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Just two years after completing Crime and Punishment, which explored the mind of a murderer, Dostoevsky produced another masterpiece, The Idiot. This time the author portrays a truly beautiful soul—a character he found difficult to bring to life because, as he wrote, “beauty is the ideal, and neither my country, nor civilized Europe, know what that ideal of beauty is.” The result was one of Dostoevsky’s greatest characters—Prince Myshkin, a saintly, Christ-like, yet deeply human figure.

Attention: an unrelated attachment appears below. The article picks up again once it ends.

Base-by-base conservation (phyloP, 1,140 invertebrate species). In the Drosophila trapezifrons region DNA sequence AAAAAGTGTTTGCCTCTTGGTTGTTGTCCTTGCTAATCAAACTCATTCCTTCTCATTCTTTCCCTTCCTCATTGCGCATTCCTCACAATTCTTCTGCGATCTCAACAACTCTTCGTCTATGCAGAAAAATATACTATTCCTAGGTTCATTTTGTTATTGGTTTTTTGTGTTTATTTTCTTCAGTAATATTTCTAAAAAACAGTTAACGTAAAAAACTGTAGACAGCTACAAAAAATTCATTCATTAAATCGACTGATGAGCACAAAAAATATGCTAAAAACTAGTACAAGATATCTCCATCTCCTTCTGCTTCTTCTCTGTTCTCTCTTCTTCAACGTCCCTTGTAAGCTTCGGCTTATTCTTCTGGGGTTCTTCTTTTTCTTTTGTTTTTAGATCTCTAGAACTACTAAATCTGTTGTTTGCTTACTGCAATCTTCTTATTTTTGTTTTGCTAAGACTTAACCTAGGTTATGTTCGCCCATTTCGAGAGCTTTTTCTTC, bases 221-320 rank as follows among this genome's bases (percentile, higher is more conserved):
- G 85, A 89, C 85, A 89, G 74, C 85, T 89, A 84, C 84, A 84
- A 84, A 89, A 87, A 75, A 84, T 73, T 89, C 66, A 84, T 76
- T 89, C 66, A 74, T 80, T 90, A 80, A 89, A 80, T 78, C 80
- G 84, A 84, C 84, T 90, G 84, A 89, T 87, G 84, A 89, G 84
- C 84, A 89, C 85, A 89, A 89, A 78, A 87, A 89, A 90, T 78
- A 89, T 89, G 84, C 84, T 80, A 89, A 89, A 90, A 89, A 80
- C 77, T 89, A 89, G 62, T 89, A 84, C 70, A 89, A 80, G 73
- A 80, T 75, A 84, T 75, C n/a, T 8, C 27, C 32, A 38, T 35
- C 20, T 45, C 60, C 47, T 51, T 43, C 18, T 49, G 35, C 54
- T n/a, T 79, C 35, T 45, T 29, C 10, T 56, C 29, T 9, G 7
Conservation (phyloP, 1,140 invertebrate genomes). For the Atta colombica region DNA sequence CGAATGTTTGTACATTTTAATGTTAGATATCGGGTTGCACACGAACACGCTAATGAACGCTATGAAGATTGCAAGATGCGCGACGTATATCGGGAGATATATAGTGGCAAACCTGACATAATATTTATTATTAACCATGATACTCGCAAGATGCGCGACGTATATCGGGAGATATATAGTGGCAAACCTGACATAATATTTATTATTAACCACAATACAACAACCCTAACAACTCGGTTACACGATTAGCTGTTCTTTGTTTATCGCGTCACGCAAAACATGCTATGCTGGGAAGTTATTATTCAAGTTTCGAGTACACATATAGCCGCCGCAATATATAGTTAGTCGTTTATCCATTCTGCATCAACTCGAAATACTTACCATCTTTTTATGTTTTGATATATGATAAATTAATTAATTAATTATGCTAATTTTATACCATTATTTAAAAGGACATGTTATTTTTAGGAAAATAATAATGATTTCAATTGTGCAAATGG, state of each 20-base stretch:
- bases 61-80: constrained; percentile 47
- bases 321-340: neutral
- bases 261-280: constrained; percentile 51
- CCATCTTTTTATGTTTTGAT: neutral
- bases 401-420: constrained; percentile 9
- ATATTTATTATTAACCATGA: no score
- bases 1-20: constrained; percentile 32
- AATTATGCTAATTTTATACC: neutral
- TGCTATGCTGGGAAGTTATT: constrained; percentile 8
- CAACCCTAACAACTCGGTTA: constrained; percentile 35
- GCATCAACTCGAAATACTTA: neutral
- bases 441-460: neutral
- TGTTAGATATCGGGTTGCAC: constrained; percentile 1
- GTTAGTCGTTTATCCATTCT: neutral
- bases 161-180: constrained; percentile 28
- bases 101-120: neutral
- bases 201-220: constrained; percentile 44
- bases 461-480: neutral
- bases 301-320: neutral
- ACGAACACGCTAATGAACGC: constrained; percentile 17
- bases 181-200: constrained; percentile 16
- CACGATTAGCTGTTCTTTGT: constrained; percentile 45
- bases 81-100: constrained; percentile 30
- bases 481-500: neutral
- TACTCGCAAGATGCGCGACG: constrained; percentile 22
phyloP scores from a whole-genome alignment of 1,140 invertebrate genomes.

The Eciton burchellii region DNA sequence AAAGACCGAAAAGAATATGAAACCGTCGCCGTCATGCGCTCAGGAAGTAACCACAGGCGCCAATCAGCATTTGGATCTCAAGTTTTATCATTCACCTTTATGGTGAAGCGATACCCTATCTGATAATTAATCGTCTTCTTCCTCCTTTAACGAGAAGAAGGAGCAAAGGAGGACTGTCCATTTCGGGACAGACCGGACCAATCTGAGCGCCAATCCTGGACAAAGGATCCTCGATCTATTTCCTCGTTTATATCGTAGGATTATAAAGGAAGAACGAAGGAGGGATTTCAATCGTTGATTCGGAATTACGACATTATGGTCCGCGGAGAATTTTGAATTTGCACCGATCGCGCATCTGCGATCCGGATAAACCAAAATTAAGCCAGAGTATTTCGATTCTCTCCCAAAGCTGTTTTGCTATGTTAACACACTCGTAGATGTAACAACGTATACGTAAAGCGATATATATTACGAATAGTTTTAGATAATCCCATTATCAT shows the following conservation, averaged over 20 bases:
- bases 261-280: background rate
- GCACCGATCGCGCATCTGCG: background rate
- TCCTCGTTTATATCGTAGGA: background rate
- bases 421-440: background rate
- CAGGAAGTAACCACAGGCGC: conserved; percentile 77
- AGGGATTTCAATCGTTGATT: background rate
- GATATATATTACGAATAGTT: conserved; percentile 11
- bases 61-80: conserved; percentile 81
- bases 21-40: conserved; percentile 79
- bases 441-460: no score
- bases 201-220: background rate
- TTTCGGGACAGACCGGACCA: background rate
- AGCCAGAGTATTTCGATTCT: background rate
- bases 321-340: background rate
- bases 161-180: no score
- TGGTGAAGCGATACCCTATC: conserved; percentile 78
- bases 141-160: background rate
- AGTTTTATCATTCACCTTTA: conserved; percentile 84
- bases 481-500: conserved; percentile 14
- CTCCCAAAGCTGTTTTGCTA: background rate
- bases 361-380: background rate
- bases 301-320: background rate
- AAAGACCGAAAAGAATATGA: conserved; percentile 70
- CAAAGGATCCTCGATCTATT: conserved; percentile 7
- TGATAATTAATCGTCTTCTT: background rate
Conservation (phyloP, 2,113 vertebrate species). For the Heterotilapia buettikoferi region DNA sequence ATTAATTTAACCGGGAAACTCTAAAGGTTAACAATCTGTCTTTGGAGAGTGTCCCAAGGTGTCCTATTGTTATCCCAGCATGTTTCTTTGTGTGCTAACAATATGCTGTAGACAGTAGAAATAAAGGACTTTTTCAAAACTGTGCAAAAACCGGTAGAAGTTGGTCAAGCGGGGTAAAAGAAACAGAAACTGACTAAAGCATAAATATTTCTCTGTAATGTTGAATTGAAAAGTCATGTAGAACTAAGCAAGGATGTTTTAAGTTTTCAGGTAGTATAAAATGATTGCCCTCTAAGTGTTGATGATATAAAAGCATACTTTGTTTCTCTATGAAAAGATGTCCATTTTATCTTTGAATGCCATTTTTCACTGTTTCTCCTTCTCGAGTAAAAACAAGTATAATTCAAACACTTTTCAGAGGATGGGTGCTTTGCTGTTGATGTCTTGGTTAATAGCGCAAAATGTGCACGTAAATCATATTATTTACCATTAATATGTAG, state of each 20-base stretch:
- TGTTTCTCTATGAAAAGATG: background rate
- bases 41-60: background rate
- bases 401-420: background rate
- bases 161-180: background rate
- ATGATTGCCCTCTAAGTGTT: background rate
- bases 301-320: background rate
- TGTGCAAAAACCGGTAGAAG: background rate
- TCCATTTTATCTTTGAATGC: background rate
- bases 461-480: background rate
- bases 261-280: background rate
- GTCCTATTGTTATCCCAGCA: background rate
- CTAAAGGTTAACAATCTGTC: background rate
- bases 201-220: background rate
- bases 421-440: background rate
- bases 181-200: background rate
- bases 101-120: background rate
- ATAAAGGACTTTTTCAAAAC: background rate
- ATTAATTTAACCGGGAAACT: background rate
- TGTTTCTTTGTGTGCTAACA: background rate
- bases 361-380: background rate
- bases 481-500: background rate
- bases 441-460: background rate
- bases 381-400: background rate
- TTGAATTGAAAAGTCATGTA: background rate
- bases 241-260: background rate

Fyodor Dostoyevsky’s The Idiot is an immaculate portrait of innocence tainted by the brutal reality of human greed. This Penguin Classics edition is translated from the Russian by David McDuff, with an introduction by William Mills Todd III.
Returning to St Petersburg from a Swiss sanatorium, the gentle and naïve epileptic Prince Myshkin—the titular ‘idiot’—pays a visit to his distant relative General Yepanchin and proceeds to charm the General, his wife, and his three daughters. But his life is thrown into turmoil when he chances on a photograph of the beautiful Nastasya Filippovna. Utterly infatuated with her, he soon finds himself caught up in a love triangle and drawn into a web of blackmail, betrayal, and finally, murder.
Translated from the Russian by David McDuff.